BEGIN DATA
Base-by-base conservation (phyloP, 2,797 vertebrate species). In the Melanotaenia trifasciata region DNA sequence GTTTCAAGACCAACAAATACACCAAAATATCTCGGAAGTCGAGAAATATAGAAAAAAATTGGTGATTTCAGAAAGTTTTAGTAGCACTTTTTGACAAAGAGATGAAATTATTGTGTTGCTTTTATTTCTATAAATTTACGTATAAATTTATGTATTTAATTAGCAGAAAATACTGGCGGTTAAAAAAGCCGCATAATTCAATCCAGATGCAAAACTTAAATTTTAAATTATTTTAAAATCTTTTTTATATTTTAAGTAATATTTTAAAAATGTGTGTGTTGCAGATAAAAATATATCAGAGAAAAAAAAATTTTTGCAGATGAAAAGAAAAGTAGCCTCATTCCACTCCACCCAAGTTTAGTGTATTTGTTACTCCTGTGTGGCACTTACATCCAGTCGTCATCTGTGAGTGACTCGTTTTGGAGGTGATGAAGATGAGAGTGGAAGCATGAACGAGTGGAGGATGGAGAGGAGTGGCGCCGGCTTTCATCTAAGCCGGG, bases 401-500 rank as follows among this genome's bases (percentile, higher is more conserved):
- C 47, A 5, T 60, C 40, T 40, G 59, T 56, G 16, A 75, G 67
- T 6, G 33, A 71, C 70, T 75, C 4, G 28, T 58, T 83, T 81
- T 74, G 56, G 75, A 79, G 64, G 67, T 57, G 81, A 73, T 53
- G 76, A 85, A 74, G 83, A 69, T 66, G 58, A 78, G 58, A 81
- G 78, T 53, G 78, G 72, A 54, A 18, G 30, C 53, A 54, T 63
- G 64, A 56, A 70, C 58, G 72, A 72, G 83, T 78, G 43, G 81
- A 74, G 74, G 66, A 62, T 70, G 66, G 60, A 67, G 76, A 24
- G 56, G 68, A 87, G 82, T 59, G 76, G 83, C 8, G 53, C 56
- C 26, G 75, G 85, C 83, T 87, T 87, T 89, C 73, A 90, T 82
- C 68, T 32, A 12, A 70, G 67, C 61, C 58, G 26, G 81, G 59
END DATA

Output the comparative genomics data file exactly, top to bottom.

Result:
Base-by-base conservation (phyloP, 2,797 vertebrate species). In the Melanotaenia trifasciata region DNA sequence GTTTCAAGACCAACAAATACACCAAAATATCTCGGAAGTCGAGAAATATAGAAAAAAATTGGTGATTTCAGAAAGTTTTAGTAGCACTTTTTGACAAAGAGATGAAATTATTGTGTTGCTTTTATTTCTATAAATTTACGTATAAATTTATGTATTTAATTAGCAGAAAATACTGGCGGTTAAAAAAGCCGCATAATTCAATCCAGATGCAAAACTTAAATTTTAAATTATTTTAAAATCTTTTTTATATTTTAAGTAATATTTTAAAAATGTGTGTGTTGCAGATAAAAATATATCAGAGAAAAAAAAATTTTTGCAGATGAAAAGAAAAGTAGCCTCATTCCACTCCACCCAAGTTTAGTGTATTTGTTACTCCTGTGTGGCACTTACATCCAGTCGTCATCTGTGAGTGACTCGTTTTGGAGGTGATGAAGATGAGAGTGGAAGCATGAACGAGTGGAGGATGGAGAGGAGTGGCGCCGGCTTTCATCTAAGCCGGG, bases 401-500 rank as follows among this genome's bases (percentile, higher is more conserved):
- C 47, A 5, T 60, C 40, T 40, G 59, T 56, G 16, A 75, G 67
- T 6, G 33, A 71, C 70, T 75, C 4, G 28, T 58, T 83, T 81
- T 74, G 56, G 75, A 79, G 64, G 67, T 57, G 81, A 73, T 53
- G 76, A 85, A 74, G 83, A 69, T 66, G 58, A 78, G 58, A 81
- G 78, T 53, G 78, G 72, A 54, A 18, G 30, C 53, A 54, T 63
- G 64, A 56, A 70, C 58, G 72, A 72, G 83, T 78, G 43, G 81
- A 74, G 74, G 66, A 62, T 70, G 66, G 60, A 67, G 76, A 24
- G 56, G 68, A 87, G 82, T 59, G 76, G 83, C 8, G 53, C 56
- C 26, G 75, G 85, C 83, T 87, T 87, T 89, C 73, A 90, T 82
- C 68, T 32, A 12, A 70, G 67, C 61, C 58, G 26, G 81, G 59